Life Cycle of Plasmodia (Malarial causative)

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Chapter: Pharmaceutical Microbiology : Protozoa

Plasmodia have a complex life cycle involving a number of life cycle stages and two hosts. The human infective stage comprises the sporozoites ( c.1–7 μm), which are produced by sexual reproduction in the midgut of the mosquito (vector) and migrate to its salivary gland.


LIFE CYCLE OF PLASMODIA (MALARIAL CAUSATIVE)

 

Plasmodia have a complex life cycle (Figure 6.1) involving a number of life cycle stages and two hosts. The human infective stage comprises the sporozoites ( c.1–7 μm), which are produced by sexual reproduction in the midgut of the mosquito (vector) and migrate to its salivary gland. When an infected Anopheles mosquito bites a human, sporozoites are injected into the bloodstream and are thought to enter liver parenchymal cells within 30 minutes of inoculation. In these cells the parasite differentiates into a spherical, multinucleate schizont which may contain 2000–40 000 uninucleate merozoites. This process of growth and development is termed exoerythrocytic schizogony. This exoerythrocytic phase usually takes between 5 and 21 days, depending on the species of Plasmodium; however, in P. vivax and P. ovale the maturation of schizonts may be delayed for up to 1–2 years. These ‘quiescent’ parasites are called hypnozoites. Clinical illness is caused by the erythrocytic stage of the parasite life cycle; no disease is associated with sporozoites, the developing liver stage of the parasite, the merozoites released from the liver, or gametocytes.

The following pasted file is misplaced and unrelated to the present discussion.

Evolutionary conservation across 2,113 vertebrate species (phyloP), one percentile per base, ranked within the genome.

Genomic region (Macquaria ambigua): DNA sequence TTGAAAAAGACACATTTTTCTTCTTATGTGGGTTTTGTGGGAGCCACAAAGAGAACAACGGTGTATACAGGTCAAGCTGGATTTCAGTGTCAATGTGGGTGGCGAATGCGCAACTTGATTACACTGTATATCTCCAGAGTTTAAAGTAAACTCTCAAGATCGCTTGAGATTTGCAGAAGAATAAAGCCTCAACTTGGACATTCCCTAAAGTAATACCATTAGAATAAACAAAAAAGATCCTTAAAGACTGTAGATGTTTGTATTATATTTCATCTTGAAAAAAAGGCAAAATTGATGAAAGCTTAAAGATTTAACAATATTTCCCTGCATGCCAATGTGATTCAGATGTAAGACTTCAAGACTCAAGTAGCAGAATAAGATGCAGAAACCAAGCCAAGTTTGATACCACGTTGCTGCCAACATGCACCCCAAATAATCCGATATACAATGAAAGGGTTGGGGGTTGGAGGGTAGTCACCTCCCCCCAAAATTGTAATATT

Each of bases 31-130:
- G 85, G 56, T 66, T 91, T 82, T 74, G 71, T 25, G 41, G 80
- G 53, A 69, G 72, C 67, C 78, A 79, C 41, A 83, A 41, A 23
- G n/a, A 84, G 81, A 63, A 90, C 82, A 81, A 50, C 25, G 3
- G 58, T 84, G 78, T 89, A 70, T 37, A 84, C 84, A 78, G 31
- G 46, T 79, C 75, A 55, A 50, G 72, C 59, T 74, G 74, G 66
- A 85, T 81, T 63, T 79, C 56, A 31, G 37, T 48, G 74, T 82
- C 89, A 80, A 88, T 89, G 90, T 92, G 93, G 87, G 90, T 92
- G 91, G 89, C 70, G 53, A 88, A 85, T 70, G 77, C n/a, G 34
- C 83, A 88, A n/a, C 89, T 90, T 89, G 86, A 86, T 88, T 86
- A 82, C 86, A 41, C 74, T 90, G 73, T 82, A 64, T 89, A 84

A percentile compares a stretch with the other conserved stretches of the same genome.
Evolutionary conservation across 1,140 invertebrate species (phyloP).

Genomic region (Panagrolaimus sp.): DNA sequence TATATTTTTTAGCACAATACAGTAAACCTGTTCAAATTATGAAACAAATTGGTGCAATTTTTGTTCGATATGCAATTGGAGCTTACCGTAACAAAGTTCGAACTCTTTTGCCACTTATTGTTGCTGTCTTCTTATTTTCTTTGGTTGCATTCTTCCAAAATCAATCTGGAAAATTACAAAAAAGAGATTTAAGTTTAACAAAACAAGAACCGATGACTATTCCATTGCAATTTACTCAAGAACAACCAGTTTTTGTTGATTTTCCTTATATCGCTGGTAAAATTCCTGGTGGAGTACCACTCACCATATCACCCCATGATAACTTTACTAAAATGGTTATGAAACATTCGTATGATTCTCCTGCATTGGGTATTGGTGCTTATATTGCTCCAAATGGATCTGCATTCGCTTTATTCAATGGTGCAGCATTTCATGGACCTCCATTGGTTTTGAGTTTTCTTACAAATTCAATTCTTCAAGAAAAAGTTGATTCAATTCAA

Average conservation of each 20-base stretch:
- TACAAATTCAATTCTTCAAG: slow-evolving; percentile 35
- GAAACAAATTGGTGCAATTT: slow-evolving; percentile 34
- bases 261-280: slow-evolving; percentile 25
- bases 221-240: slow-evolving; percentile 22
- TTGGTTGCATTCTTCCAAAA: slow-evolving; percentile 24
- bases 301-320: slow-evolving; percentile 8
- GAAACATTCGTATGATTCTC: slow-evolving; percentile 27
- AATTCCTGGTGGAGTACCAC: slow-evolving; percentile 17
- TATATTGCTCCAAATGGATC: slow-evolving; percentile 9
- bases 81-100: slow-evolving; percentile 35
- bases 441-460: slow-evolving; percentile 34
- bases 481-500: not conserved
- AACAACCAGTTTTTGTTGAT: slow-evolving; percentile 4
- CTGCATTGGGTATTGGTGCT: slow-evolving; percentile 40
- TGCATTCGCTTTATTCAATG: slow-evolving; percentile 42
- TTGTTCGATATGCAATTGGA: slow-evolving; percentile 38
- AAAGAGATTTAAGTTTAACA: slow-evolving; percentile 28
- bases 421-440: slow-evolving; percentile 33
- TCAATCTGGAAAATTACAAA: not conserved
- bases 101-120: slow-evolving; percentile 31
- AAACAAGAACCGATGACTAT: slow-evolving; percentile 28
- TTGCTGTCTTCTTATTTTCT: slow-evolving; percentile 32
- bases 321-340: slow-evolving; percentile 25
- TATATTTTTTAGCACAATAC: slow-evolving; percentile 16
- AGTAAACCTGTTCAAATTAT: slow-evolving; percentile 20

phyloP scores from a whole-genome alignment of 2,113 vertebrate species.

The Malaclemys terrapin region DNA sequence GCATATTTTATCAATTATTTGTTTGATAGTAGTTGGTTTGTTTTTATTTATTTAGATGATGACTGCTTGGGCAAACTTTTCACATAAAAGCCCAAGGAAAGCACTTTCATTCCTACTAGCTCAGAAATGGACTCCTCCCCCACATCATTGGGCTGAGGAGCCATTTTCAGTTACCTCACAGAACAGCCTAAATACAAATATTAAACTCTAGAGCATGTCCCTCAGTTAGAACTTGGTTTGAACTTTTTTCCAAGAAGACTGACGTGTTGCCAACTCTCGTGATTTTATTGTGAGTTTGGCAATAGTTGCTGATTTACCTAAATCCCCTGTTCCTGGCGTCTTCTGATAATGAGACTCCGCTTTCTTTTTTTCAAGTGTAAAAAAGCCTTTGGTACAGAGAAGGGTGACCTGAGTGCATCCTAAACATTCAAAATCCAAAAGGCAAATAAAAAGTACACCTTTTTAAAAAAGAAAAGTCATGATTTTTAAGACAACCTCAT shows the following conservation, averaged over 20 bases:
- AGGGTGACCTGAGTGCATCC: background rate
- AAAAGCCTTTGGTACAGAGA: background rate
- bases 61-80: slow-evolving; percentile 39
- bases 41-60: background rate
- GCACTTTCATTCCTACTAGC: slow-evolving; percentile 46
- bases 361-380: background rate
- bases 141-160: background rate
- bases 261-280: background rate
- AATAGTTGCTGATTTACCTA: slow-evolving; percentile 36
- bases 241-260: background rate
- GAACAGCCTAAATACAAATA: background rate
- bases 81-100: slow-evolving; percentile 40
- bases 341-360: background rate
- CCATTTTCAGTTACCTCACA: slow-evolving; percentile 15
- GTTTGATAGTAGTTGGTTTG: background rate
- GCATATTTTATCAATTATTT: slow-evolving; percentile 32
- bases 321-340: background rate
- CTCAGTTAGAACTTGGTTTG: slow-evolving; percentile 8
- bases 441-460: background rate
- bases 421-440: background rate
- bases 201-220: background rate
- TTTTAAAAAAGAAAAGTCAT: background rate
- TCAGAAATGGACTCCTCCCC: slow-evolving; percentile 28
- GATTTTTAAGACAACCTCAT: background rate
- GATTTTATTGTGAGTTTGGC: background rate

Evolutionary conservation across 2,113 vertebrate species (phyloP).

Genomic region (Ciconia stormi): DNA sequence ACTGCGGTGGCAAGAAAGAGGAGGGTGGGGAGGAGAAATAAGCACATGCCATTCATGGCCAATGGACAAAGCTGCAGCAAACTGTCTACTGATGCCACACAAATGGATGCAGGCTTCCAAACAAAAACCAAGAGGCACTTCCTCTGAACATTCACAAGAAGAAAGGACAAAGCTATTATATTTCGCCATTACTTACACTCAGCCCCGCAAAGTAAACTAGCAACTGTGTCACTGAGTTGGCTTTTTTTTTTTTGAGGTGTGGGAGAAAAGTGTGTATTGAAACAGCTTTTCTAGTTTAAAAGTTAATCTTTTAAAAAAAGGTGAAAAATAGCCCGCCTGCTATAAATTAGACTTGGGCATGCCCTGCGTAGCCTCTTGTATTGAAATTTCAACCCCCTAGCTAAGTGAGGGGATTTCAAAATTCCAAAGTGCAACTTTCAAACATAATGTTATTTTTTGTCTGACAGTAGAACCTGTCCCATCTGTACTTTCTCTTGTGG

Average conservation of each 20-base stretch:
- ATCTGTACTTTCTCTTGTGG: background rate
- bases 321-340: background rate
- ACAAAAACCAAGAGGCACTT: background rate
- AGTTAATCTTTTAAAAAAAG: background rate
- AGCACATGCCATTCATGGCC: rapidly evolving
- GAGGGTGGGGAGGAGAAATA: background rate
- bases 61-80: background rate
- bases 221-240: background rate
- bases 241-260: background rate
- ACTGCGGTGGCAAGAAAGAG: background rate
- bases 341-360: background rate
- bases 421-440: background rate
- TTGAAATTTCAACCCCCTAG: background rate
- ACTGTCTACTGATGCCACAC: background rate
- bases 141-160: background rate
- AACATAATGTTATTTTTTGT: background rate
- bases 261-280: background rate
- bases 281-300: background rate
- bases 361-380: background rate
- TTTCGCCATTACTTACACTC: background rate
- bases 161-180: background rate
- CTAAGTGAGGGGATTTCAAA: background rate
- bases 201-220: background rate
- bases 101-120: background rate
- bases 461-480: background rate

The common symptoms of malaria are due to the rupture of erythrocytes when erythrocytic schizonts mature (Figure 6.2a). This release of parasite material triggers a host immune response, which in turn induces the formation of inflammatory cytokines, reactive oxygen intermediates and other cellular products. These proinflammatory molecules play a prominent role in pathogenesis, and are probably responsible for the fever, chills, sweats, weakness and other systemic symptoms associated with malaria. In P. falciparum malaria, infected erythrocytes adhere to the endothelium of capillaries and postcapillary venules, leading to obstruction of the microcirculation and localized anoxia. The pathogenesis of anaemia appears to involve haemolysis or phagocytosis of parasitized erythrocytes and ineffective erythropoiesis.

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